Paul Boot: My 5 biggest learnings as a Business Consultant

Paul Boot: My 5 biggest learnings as a Business Consultant

Paul Boot is an experienced business consultant and BlackBelt with a focus on continuous improvement projects. Paul has worked in various industries, disciplines, countries and hierarchies. And he has particular experience in financial services, supply chain management and international teams. He empowers clients to achieve sustainable results by working with teams and providing hands-on training tailored to customer needs. His passion is involving, motivating and training employees in the different phases of change, to ensure a sustainable transformation.

Paul has taken the time to write down his 5 biggest learnings as a business consultant:

In summary, my key learnings are not brilliant insights that no one ever thought of. Rather, I experienced that many organisations and departments struggle with variations of the same theme, despite changes in e.g. technology and business priorities.

  1. Transformation and improvement are much more dependent on client implementation than on good consultant ideas. Focusing on fixing the basics step-by-step with the client tends to deliver less dreams and aspirations, but more real change. Of course, fixing the basics can be inspired by lofty goals, but dreaming should take a lot less time than the implementation itself.
  2. Senior management often seems blissfully unaware just how much work their shop floor / back office employees are doing that can easily be automated, even with Excel or (gasp…) PowerBI. This does not require any IT investment, just a 200 USD online-training and some time and motivation from the employees. I’m estimating at least 15-20% of all work can be automated away with a 2-day workshop per process in most (DACH) Small and Medium sized enterprises. Message to execs: have your middle management do an IT course (e.g. Leila Gharani, she shares a lot of free content on youtube too) to understand what you can automate away, and have them go to your shop floor to see which work you can eliminate. It’s the lowest-hanging fruit you can imagine – no consultants needed if you have PC-savvy millennial on board.
  3. Specifically for procurement, a department I did many projects in, there is potential everywhere, for 3 reasons. First, a significant part of money is spent with suppliers, so even a small % saving results in large absolute cost savings. Second, and shamefully so, the procurement department is typically severely under-educated, under-trained, and under-equipped (IT, process excellence) compared to e.g. sales. Third, procurement can bring much more value to the organisation than just cost-cutting, including supply chain risk management and resilience, ESG compliance/opportunities, and innovation with suppliers who know your competitors better than you ever will. Again, a no-brainer, and we have known this since at least the 1980s when Kraljic wrote his eponymous article, but senior management’s understanding of procurement potential seems to be running about 40 years behind, if you look at where investments go to.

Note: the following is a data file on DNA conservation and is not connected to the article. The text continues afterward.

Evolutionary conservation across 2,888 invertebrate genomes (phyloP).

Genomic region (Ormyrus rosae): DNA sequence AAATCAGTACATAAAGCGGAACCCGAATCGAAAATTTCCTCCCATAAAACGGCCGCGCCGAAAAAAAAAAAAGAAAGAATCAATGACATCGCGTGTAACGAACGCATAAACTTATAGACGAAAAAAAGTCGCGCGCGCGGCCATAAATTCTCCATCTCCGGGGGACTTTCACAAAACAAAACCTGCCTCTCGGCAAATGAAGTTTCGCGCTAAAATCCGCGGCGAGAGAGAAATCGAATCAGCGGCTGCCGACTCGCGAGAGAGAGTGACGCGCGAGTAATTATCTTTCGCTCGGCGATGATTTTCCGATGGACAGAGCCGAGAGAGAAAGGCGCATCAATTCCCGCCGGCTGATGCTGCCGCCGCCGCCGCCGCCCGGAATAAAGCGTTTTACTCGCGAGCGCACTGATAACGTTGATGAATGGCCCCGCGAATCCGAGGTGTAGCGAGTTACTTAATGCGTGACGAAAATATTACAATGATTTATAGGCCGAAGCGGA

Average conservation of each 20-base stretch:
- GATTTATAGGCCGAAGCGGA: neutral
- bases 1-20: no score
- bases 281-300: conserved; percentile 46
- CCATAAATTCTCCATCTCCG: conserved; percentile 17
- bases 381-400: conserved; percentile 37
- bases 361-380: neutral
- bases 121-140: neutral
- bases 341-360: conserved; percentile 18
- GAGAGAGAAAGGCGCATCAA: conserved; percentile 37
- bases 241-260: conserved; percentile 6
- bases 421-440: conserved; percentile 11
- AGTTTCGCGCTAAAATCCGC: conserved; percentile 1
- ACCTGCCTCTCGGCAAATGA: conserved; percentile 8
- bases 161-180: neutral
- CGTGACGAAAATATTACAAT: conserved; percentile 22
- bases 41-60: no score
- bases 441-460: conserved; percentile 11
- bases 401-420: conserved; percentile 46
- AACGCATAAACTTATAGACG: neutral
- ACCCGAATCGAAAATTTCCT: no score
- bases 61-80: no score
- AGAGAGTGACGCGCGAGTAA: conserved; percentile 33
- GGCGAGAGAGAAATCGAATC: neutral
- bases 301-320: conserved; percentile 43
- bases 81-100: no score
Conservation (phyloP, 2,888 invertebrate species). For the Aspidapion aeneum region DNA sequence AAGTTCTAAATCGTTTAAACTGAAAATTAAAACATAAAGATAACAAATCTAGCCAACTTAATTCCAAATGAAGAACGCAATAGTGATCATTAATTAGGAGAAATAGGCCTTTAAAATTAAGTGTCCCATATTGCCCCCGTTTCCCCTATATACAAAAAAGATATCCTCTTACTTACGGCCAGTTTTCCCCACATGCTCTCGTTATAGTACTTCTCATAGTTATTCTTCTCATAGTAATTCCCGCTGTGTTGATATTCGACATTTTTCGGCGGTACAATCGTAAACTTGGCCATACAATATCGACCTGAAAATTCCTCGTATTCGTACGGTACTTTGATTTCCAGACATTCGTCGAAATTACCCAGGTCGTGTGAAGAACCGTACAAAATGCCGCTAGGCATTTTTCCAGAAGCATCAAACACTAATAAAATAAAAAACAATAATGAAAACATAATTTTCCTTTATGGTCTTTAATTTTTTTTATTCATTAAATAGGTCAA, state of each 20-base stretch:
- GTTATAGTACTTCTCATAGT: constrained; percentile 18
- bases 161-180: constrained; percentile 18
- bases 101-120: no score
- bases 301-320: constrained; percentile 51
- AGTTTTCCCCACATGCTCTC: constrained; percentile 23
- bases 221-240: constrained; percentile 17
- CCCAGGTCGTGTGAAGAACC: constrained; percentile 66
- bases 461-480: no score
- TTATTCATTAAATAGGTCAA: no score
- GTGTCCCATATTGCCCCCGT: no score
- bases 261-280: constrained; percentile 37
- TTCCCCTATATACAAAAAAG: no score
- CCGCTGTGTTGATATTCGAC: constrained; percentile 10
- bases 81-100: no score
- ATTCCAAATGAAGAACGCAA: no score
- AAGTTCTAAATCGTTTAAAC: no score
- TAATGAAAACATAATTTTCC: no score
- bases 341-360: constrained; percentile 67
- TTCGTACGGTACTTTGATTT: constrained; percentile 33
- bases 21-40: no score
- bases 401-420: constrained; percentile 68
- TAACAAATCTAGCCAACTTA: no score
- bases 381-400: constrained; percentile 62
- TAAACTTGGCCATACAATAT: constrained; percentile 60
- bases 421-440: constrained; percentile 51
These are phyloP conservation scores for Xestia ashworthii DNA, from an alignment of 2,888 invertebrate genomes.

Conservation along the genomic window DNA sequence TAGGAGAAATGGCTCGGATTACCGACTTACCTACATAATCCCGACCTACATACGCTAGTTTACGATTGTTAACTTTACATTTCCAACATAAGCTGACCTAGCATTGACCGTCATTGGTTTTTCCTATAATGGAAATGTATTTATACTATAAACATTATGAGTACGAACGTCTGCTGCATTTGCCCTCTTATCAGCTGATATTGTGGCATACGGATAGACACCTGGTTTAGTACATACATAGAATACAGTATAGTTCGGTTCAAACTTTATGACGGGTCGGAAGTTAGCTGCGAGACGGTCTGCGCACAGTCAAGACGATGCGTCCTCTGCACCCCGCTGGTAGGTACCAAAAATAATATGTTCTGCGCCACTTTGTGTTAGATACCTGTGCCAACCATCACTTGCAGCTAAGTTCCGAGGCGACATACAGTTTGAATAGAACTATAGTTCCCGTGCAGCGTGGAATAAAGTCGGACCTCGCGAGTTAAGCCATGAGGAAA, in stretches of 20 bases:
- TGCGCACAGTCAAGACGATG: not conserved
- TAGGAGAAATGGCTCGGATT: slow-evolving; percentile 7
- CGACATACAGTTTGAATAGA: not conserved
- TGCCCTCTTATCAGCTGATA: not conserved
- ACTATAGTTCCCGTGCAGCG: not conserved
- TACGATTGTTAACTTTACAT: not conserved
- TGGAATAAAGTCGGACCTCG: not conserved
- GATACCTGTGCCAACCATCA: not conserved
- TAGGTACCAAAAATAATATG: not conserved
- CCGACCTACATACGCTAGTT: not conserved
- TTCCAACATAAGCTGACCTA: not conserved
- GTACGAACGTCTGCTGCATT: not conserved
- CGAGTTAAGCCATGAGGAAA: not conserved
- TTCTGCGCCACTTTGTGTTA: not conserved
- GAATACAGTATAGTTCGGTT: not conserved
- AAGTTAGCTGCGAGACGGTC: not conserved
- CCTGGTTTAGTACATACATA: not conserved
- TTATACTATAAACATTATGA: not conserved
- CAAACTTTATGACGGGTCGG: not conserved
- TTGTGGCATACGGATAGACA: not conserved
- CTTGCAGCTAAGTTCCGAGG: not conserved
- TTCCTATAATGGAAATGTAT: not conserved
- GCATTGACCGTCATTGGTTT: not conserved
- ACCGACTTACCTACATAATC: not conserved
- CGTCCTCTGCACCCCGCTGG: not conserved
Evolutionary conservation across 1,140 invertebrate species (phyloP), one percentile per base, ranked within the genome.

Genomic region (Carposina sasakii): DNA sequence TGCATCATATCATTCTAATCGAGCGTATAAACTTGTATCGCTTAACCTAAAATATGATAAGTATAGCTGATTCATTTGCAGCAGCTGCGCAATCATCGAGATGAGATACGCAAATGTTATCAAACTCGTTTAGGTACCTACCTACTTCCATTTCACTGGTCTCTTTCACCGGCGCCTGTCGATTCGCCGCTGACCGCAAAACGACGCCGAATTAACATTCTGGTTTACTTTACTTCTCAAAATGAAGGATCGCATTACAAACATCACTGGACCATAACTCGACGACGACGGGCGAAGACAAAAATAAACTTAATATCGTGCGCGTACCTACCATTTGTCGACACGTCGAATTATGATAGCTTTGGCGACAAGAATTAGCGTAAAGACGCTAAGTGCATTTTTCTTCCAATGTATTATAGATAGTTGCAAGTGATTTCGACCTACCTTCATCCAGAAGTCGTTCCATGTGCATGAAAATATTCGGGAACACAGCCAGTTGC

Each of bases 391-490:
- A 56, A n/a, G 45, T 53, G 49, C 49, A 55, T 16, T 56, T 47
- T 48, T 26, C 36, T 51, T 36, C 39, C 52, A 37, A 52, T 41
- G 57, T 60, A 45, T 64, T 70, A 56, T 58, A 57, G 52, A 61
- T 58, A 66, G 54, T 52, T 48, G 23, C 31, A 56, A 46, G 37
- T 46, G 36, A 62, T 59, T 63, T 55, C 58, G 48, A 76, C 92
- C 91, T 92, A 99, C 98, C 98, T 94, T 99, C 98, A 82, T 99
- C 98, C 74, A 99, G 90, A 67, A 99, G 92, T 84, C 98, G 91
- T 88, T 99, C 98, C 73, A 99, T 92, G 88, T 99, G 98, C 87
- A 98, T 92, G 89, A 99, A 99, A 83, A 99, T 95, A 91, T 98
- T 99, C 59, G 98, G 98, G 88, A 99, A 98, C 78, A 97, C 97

4. Continuous improvement, especially in mid-sized companies, is something that requires investment (e.g. in process automation and training) to kick-start, but is the only reliable way I can think of making sure your departments productivity increases steadily, driven by employees bottom-up rather than requiring (time-intensive) projects and programmes. CI, if done well, typically pays for itself many times over in terms of reducing errors, increasing speed, and freeing up employee time to work on higher-value-added tasks.
  5. Clients at times underestimate how many good consultants work for smaller consultancies or as an independent. They can work for much less than the larger consultancies charge. Yes, you may miss out on the absolute experts and access to a large network inside the consulting firm, but they are much more affordable, meaning you can afford to keep them oncboard longer and ensure implementation of the programmes.


Many thanks to Paul for sharing his insights and learnings – it’s impressive to read how a business can improve with little but sustainable steps.

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